A Collaboration with the University of Pittsburgh

Danish reprint of Muhammad cartoon sparks renewed protests

[JURIST] Protests broke out in the Gaza Strip, Pakistan, and Denmark Friday over the reprinting of a cartoon depiction of the Muslim prophet Muhammad [JURIST report] by the Danish newspaper Jyllands-Poste [media website]. Thousands marched and chanted in the Jebaliya refugee camp in the Gaza strip, while hundreds protested in Pakistan by burning Danish flags and demanding the removal of the Danish ambassador. In Copenhagen, approximately 800 people marched in a peaceful protest organized by radical Islamic group Hizb ut-Tahrir [advocacy website; Global Security backgrounder]. Also Friday, a Danish Imam, Mostafa Chendid, called for calm and urged Muslim youths to stop clashing with police after five consecutive nights of violence in Copenhagen and other Danish cities.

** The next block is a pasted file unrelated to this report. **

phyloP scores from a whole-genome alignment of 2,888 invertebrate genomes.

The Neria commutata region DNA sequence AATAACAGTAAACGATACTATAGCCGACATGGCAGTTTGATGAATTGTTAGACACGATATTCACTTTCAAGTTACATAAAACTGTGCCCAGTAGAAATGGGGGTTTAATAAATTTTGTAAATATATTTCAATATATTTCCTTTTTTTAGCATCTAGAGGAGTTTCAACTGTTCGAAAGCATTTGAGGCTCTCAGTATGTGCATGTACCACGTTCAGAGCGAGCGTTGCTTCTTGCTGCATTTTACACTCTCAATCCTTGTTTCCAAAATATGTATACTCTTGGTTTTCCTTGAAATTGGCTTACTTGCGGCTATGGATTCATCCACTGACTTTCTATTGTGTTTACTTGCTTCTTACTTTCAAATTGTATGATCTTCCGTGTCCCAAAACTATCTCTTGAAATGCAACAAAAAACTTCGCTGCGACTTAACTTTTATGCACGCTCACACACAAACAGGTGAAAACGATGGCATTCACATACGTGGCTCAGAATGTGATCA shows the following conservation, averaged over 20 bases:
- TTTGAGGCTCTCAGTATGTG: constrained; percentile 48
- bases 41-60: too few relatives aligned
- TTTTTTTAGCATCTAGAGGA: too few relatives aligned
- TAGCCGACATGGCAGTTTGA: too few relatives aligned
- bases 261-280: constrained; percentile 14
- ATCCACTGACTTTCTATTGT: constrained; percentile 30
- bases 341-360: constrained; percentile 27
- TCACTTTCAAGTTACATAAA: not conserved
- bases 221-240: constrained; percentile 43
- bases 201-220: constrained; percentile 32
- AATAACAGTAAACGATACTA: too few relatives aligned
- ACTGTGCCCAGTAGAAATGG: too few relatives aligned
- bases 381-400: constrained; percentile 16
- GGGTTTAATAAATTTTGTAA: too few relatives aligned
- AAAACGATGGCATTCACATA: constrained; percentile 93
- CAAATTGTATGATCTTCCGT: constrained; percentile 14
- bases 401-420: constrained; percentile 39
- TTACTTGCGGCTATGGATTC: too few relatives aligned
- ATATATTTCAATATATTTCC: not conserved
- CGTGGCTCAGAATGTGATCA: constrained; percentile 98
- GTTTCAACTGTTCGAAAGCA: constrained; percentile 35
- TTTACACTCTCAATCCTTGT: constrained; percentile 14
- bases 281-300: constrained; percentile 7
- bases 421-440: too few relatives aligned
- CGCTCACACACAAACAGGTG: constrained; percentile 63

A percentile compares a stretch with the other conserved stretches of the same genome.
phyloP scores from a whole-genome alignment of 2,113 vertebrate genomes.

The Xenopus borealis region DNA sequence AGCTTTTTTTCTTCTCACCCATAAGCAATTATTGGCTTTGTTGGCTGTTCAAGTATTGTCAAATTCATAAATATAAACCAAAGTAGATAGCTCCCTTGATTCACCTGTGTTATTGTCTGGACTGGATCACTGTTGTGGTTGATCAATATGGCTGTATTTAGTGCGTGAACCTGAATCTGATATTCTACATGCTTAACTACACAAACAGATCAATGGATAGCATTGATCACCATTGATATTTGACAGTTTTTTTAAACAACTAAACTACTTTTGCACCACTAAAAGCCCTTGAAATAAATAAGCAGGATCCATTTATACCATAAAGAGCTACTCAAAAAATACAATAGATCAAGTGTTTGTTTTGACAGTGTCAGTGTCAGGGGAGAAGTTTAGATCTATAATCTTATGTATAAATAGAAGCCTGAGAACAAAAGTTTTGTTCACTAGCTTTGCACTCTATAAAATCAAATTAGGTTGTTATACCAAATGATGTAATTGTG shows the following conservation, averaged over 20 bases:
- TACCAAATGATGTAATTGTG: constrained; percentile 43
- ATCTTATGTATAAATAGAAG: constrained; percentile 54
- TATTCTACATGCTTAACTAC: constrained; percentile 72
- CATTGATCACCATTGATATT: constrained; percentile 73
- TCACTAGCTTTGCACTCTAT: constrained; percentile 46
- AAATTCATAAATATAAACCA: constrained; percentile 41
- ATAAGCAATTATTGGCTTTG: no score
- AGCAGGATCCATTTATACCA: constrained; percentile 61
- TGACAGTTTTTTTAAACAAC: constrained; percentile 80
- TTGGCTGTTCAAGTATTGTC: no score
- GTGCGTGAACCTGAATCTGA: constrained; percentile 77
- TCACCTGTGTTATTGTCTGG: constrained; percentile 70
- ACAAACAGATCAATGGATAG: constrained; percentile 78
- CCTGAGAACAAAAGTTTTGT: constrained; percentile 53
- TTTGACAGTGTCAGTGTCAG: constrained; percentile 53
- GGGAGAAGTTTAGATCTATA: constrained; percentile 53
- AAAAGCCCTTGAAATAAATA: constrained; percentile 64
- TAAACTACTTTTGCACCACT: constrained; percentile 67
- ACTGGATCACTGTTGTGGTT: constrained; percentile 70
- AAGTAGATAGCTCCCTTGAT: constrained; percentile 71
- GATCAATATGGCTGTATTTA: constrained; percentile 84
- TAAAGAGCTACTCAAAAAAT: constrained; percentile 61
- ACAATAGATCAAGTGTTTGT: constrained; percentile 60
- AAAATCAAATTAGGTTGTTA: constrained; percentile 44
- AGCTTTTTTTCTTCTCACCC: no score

The cartoon was reprinted by Jyllands-Poste on Wednesday, one day after Danish police arrested three people [JURIST reports] suspected in a plot to murder Danish cartoonist Kurt Westergaard for his characterization of Muhammad. Westergaard was one of 12 cartoonists who created the Muhammad cartoons [Le Monde slideshow; JURIST news archive] first published in 2005, sparking widespread protests across the Islamic world. Several other Danish newspapers also reprinted Westergaard's depiction Wednesday, accompanied by statements defending freedom of speech and the public's right to see the cause of the backlash. AP has more.

About Paper Chase

Paper Chase is JURIST's real-time legal news service, powered by a team of 30 law student reporters and editors led by law professor Bernard Hibbitts at the University of Pittsburgh School of Law. As an educational service, Paper Chase is dedicated to presenting important legal news and materials rapidly, objectively and intelligibly in an accessible format.

© Copyright JURIST Legal News and Research Services, Inc., 2013.